What is Glass and what Types of Glasses

In the ceramic discipline, the statement glass signifies every amorphous component of a ceramic mixture. More commonly glass is an apparent silica product which may be amorphous or crystalline, based on the heat treatment. Glasses may be either inorganic or organic. Vitreous material or inorganic glasses are the fusion products that during solidification from a liquid state fail to crystallize. Glass proprieties are unfavorably affected by crystal development in glass liquid. During the cooling process, the glass shows no discontinued alteration at any temperature, and barely a progressive rise in viscosity is noticed. In reality, glass is a hard liquid.

Properties of glasses:

Non-crystalline materials don’t solidify in the same sense as those that are crystalline. During cooling the glass increases its viscosity proportional to decreasing temperature; a specified temperature cannot be determined at which the liquid converts to a solid state with crystalline nature. The difference between all crystalline and noncrystalline materials is distinguished based on specific volume (or volume per unit mass, the reciprocal of density) and on temperature. For crystalline materials, there is a discontinuous decrease in volume at the melting temperature of Tm. However, for glassy materials volume decrease continuously with temperature reduction a slight decrease in the slope of the curve occurs at what is called the glass transition temperature or fictive temperature Tg.

Below this temperature, the material is considered to be glass; above it is a supercooled liquid and finally a liquid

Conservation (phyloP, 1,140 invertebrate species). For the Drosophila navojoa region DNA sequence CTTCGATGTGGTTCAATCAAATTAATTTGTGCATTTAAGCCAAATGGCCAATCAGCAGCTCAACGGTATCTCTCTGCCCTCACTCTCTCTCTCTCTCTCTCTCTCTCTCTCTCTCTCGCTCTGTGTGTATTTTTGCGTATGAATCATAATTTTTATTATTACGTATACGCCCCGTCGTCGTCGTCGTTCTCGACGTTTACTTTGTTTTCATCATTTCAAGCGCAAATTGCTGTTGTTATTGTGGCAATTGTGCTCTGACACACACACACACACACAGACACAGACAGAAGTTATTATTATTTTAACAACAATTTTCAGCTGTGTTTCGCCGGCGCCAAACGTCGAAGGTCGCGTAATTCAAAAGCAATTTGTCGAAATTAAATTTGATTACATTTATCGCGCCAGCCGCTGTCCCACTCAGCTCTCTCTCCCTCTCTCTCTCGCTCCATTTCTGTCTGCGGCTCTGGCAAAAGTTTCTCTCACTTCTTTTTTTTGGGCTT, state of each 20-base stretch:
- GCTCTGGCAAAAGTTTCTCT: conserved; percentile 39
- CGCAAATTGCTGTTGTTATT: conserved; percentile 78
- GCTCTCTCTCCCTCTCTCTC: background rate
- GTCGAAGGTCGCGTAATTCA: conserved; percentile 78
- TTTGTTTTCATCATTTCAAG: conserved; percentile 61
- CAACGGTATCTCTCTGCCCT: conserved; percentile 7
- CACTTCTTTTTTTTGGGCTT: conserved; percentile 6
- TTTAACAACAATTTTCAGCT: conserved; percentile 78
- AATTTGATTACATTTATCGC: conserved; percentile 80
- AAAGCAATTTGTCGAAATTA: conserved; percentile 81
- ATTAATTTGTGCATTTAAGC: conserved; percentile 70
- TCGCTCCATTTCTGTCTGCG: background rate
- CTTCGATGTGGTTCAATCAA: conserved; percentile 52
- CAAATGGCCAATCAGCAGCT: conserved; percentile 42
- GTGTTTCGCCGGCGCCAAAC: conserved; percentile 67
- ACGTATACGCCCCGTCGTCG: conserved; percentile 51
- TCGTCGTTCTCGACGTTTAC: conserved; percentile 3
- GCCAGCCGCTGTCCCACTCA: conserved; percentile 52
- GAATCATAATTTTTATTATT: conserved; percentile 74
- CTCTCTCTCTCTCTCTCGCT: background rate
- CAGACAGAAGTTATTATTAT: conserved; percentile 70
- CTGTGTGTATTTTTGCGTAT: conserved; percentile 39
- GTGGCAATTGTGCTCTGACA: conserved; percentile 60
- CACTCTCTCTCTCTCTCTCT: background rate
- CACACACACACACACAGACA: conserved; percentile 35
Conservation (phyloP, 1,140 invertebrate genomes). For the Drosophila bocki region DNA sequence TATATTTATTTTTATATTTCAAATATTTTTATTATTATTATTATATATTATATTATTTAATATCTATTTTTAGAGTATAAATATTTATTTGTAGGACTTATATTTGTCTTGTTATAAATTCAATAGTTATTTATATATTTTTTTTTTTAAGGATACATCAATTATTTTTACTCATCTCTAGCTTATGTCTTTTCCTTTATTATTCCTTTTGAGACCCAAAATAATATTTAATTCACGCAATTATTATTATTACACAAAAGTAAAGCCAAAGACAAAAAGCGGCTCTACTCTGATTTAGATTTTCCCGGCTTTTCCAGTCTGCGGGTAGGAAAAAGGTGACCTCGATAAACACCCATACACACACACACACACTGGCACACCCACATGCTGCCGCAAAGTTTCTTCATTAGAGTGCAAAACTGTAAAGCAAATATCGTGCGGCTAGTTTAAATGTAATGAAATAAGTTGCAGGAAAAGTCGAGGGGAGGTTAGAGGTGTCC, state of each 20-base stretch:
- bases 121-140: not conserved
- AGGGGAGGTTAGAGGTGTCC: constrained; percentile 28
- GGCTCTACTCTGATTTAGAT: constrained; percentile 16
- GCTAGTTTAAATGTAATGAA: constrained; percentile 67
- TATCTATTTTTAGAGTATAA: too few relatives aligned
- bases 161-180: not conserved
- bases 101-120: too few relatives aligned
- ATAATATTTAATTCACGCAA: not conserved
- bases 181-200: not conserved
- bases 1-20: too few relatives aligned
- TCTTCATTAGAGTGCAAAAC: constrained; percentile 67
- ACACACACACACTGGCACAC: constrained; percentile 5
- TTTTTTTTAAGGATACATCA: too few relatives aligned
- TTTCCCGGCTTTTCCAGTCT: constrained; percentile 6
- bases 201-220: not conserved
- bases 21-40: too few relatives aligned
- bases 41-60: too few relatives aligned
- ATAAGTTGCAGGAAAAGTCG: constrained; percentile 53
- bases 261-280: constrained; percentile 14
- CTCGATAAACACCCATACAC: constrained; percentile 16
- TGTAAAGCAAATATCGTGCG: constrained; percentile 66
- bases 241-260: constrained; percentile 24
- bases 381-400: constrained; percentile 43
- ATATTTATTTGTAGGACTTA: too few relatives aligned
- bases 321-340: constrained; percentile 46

Types of Glasses:

Commercial glasses can be classified into four categories as

  • Soda lime glasses
  • Lead glasses
  • Borosilicate glasses
  • High silica glasses
  • Besides these commercial glasses, there are re-crystallized glasses, foam glasses, and fiber glasses.

Soda lime glasses or lime glasses are made by fusing together sand, lime or limestone, and soda ash. Since the raw materials are very cheap and low temperatures may be employed for melting these glasses, soda lime glasses are very cheap and consequently comprise the largest tonnage of glass manufacture. These glasses are used as window glass, and bottles. Lamp globes, ordinary chemical apparatus like the test tube, beakers, and so on
The oxide components in percentage are, SiO2=70-75%, Na2O= 12-18%, K2O 0-1%, CaO=5-4%, Al2O3=0.5-2.5%, MgO=0-4%

Lead glasses also called “flint” glasses are used for high-quality tableware, optical purposes, neon sign tubing, in art objects because of their high luster, for windows and shields to protect personnel from X-ray radiation. Lead glasses have a relatively low melting point, but they exhibit good hot workability, high electrical resistivity, and high refractory indices. The composition is SiO2=53-68%, Na2O= 5-10%, K2O=1-10%, CaO=0-6%, Al2O3=0-2%, PbO=15-40%

Borosilicate glasses have a part of silica is replaced by boric oxide which confers certain desirable properties to glass such as thermal shock electrical shock and chemical stability. Due to the presence of B2O3 in place of soda and lime its coefficient of expansion is reduced from 9.0X10-6 to 3.5 X10-6. It finds wide application in kitchenware glass pipelines in factories, high-tension insulators, telescope mirrors, and laboratory wares. A special glass of this type is manufactured under the trade name “Pyrex”. Its composition is SiO2=73-82%, Na2O= 3-10%, K2O= 0.4-1%, CaO=0-1%, Al2O3=2-3%, PbO=0-1%, B2O3= 5-20%.